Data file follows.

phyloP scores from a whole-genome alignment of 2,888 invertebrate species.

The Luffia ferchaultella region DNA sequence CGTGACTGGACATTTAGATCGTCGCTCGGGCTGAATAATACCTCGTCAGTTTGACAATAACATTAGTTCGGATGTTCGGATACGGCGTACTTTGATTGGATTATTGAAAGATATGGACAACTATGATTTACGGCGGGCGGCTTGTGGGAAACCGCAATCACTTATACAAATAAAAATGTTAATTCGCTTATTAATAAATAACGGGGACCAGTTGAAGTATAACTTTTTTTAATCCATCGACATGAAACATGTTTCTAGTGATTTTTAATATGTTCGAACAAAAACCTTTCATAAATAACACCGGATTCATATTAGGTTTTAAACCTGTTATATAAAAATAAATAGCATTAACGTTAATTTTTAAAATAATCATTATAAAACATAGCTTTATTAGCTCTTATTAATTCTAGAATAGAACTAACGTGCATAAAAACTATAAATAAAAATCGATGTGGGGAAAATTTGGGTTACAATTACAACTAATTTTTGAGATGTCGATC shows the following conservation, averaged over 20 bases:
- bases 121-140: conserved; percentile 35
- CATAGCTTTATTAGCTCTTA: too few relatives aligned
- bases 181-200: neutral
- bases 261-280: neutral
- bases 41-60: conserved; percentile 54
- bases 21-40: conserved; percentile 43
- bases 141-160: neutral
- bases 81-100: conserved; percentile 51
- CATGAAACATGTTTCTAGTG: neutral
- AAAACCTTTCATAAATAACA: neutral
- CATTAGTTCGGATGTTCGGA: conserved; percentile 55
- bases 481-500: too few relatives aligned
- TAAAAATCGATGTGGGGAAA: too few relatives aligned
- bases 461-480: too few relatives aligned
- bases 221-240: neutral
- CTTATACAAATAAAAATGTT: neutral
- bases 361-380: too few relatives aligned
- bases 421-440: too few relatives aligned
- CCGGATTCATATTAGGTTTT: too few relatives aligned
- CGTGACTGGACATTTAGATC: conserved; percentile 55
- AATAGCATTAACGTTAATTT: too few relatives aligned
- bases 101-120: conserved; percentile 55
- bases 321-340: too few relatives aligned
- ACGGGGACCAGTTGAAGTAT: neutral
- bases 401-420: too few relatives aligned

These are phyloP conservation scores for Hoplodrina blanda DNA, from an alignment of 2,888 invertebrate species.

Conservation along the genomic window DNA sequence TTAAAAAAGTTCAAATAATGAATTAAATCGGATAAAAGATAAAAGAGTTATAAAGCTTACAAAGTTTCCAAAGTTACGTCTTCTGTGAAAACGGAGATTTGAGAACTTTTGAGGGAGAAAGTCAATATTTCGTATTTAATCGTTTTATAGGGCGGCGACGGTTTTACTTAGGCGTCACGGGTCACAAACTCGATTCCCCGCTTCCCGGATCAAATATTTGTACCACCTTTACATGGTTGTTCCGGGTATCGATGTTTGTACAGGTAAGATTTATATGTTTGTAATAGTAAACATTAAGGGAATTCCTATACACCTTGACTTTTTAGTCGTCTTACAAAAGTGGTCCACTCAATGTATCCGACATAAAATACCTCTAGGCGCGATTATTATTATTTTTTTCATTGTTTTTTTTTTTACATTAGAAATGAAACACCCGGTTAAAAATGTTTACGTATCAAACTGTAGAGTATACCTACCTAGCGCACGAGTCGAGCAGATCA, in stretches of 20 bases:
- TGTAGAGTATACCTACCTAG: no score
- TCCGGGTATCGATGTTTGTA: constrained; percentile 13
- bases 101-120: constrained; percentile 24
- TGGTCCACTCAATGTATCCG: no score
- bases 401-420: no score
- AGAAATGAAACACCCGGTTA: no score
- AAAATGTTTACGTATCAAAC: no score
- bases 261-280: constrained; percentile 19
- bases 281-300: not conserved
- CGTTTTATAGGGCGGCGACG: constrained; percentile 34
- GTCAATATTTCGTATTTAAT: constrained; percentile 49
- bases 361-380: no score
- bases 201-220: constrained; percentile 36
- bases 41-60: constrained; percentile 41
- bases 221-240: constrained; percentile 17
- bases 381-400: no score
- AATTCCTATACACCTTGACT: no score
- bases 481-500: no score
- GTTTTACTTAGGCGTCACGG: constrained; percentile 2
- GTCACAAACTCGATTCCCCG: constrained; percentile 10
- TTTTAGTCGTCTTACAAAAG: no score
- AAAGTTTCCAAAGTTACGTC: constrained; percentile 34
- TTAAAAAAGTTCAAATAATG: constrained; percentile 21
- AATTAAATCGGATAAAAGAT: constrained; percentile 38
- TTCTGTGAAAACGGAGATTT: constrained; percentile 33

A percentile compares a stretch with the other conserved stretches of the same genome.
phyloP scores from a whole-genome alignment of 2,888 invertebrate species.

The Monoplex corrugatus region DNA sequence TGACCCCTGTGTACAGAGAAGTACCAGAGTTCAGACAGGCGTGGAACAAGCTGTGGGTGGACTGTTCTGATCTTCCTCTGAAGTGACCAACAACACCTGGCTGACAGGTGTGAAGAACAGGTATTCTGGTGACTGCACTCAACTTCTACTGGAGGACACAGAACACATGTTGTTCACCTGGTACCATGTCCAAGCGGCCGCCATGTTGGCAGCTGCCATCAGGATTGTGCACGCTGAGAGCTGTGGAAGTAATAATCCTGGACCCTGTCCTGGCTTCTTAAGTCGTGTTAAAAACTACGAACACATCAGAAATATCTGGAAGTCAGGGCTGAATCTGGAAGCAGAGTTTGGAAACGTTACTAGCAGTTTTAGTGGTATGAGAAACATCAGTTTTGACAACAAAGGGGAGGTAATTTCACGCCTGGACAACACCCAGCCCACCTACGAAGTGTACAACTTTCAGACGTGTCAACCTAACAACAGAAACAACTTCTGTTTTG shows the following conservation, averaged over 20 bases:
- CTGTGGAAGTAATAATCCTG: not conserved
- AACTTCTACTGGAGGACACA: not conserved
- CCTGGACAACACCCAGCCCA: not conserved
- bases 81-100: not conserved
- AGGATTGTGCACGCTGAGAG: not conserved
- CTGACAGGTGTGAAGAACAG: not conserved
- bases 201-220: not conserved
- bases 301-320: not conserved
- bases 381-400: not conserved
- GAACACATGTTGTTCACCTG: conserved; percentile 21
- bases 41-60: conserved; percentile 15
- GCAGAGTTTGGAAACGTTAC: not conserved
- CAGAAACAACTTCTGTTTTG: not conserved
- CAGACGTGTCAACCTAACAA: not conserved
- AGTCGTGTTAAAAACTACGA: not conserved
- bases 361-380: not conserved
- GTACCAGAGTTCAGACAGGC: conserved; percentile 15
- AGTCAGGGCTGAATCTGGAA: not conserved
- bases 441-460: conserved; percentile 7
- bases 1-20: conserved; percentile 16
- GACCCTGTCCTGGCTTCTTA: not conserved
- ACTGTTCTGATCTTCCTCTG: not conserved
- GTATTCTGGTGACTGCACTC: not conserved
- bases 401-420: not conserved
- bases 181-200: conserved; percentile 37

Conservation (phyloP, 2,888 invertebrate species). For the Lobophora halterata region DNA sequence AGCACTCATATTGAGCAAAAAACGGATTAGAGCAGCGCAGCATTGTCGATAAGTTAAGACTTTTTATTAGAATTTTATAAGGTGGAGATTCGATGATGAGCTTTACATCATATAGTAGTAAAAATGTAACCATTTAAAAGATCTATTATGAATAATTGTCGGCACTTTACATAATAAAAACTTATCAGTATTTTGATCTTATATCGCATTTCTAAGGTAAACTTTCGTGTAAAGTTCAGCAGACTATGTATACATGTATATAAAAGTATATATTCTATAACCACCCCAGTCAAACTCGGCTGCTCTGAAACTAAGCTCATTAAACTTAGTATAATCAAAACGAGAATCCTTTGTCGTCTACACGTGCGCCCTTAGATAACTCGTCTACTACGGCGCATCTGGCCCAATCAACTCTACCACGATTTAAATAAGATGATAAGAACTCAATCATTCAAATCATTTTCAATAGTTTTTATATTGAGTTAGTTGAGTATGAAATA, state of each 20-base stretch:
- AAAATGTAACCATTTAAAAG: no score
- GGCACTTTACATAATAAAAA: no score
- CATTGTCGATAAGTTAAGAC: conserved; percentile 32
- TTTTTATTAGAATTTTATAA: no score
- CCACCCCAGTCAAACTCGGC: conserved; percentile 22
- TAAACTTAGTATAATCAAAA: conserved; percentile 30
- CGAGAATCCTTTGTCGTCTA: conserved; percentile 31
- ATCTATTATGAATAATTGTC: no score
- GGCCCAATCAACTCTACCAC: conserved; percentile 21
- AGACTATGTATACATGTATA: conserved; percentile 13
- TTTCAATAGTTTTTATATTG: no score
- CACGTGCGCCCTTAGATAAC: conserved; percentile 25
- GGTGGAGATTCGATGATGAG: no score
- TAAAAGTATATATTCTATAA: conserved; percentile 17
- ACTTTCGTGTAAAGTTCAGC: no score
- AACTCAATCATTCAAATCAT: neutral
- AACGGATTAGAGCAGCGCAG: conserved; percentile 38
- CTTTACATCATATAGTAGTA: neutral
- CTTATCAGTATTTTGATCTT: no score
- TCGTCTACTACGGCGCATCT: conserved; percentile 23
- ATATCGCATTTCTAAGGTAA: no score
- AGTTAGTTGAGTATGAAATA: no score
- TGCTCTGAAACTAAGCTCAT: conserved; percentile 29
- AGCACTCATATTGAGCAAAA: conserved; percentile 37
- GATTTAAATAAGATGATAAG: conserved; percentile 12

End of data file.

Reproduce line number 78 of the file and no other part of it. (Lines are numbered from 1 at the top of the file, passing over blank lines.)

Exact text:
- GACCCTGTCCTGGCTTCTTA: not conserved